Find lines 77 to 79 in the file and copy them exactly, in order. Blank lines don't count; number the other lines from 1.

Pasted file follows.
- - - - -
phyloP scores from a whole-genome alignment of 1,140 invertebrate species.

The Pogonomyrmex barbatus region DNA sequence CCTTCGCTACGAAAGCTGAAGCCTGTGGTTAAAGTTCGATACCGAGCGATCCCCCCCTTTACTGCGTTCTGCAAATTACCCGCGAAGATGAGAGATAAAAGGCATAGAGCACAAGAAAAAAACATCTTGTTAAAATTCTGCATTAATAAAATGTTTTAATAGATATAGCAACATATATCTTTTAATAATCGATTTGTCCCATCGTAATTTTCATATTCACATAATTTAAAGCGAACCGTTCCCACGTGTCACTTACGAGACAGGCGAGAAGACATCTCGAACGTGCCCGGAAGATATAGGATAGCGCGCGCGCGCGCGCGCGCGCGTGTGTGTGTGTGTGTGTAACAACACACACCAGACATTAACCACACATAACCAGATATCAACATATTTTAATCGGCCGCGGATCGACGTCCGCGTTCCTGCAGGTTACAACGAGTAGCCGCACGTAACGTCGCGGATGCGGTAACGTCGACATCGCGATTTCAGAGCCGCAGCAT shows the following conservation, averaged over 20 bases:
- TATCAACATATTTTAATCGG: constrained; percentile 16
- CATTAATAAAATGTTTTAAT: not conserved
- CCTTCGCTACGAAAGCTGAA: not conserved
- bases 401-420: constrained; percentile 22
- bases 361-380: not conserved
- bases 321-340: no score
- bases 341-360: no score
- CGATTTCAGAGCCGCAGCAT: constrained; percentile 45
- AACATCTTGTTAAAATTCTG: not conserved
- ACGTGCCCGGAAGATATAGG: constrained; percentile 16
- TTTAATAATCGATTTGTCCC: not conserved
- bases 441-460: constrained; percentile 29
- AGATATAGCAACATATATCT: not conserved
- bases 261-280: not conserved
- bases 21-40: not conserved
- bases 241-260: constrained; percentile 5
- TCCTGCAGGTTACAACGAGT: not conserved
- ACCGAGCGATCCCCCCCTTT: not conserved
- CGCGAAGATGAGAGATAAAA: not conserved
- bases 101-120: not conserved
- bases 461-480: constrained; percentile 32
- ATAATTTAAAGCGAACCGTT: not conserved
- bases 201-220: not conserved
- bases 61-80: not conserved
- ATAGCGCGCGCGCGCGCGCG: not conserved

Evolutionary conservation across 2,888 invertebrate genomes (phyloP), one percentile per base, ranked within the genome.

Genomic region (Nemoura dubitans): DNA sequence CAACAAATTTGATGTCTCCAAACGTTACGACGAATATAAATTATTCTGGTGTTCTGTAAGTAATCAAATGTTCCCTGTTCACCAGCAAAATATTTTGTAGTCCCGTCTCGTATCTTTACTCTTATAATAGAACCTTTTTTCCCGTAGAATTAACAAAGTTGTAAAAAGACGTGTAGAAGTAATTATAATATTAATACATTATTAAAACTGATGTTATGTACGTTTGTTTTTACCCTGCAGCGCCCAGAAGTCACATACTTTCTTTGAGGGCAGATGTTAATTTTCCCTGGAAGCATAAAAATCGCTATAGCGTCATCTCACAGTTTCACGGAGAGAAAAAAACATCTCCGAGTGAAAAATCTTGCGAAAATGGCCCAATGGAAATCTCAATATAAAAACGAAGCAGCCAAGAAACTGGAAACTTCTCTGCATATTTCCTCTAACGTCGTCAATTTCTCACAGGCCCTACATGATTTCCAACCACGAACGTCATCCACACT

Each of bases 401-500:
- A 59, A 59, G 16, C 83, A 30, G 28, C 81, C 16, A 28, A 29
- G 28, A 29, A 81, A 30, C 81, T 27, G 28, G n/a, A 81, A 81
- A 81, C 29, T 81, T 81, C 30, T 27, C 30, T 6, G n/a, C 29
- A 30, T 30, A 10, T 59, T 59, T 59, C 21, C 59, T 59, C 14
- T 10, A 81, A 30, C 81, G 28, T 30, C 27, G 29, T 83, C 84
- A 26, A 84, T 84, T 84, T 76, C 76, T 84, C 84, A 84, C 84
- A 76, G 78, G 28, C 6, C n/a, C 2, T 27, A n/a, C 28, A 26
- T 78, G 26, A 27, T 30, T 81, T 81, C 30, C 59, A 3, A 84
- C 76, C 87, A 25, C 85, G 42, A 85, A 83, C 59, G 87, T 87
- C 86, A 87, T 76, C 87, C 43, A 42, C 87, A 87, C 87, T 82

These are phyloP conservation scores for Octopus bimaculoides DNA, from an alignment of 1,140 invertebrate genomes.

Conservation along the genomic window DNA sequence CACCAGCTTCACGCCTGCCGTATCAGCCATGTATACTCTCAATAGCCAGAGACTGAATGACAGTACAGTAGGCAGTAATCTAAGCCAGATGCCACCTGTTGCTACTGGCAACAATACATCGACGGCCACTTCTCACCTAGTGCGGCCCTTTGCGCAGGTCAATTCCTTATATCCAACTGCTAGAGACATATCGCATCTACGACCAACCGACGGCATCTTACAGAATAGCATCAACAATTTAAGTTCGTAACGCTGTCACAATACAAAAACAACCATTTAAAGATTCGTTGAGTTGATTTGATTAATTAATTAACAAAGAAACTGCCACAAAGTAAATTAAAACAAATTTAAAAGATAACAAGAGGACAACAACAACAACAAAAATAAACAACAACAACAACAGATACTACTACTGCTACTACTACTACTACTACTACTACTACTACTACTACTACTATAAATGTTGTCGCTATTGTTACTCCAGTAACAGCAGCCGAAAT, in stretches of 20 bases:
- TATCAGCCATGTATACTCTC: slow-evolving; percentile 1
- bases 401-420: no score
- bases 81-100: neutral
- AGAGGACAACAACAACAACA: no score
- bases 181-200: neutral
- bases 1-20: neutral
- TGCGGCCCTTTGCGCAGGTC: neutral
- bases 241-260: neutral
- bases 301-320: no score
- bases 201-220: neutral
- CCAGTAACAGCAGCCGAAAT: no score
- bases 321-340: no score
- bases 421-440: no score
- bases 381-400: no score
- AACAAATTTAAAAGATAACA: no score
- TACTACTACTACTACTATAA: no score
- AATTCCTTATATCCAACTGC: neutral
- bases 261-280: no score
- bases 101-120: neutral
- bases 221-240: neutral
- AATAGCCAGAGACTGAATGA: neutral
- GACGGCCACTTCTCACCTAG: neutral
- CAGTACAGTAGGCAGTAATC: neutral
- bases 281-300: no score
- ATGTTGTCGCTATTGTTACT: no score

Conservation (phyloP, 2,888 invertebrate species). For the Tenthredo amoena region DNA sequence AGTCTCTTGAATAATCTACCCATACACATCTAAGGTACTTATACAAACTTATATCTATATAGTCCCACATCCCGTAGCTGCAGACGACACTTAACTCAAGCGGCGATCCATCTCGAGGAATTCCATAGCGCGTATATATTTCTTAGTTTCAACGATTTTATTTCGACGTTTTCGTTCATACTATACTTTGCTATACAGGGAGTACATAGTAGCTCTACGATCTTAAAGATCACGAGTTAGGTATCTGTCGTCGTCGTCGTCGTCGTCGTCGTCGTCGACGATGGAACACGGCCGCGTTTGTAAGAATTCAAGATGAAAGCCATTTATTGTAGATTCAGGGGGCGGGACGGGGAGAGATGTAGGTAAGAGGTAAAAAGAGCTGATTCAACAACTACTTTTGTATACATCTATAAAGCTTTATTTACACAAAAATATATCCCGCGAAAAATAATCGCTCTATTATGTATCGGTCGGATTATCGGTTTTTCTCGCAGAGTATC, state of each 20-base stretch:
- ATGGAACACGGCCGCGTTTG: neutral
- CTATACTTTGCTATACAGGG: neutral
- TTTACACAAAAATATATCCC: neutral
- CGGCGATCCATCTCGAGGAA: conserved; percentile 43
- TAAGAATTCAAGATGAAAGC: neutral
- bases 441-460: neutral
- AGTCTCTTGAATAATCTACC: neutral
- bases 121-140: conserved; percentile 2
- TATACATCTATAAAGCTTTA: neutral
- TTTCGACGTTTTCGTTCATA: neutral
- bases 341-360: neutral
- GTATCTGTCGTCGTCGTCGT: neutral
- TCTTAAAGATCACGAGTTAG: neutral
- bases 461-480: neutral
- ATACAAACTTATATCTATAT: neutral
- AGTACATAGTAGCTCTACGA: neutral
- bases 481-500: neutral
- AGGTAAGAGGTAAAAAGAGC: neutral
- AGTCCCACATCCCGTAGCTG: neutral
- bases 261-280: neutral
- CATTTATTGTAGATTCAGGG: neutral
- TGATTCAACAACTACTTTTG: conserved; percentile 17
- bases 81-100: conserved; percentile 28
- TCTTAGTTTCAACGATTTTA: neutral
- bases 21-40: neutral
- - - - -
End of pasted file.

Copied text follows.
- TATACATCTATAAAGCTTTA: neutral
- TTTCGACGTTTTCGTTCATA: neutral
- bases 341-360: neutral